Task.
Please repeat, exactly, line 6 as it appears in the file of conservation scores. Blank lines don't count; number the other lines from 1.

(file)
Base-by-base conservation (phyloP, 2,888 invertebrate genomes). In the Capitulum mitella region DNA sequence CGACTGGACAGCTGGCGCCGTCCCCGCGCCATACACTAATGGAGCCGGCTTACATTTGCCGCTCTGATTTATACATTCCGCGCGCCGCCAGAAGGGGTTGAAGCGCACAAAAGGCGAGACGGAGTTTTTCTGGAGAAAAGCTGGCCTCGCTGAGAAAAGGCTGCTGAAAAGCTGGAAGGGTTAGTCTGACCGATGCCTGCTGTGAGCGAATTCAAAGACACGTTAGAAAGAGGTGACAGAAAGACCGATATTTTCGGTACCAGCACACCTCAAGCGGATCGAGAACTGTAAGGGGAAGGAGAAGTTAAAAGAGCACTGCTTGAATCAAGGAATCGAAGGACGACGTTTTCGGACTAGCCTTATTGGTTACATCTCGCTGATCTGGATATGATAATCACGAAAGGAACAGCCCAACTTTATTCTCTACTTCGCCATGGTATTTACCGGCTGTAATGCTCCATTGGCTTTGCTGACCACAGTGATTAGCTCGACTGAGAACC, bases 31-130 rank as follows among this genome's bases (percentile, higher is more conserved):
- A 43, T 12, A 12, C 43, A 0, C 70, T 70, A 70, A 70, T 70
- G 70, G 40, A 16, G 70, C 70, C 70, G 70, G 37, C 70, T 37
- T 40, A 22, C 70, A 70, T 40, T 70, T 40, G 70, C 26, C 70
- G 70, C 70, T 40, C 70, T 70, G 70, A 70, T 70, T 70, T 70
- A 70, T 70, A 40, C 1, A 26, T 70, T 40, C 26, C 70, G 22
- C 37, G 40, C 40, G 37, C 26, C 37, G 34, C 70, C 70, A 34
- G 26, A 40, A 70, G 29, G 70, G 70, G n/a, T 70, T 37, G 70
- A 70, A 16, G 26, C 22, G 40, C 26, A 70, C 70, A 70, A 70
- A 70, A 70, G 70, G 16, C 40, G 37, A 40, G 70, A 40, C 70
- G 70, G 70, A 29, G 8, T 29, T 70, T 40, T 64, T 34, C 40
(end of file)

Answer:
- A 70, T 70, A 40, C 1, A 26, T 70, T 40, C 26, C 70, G 22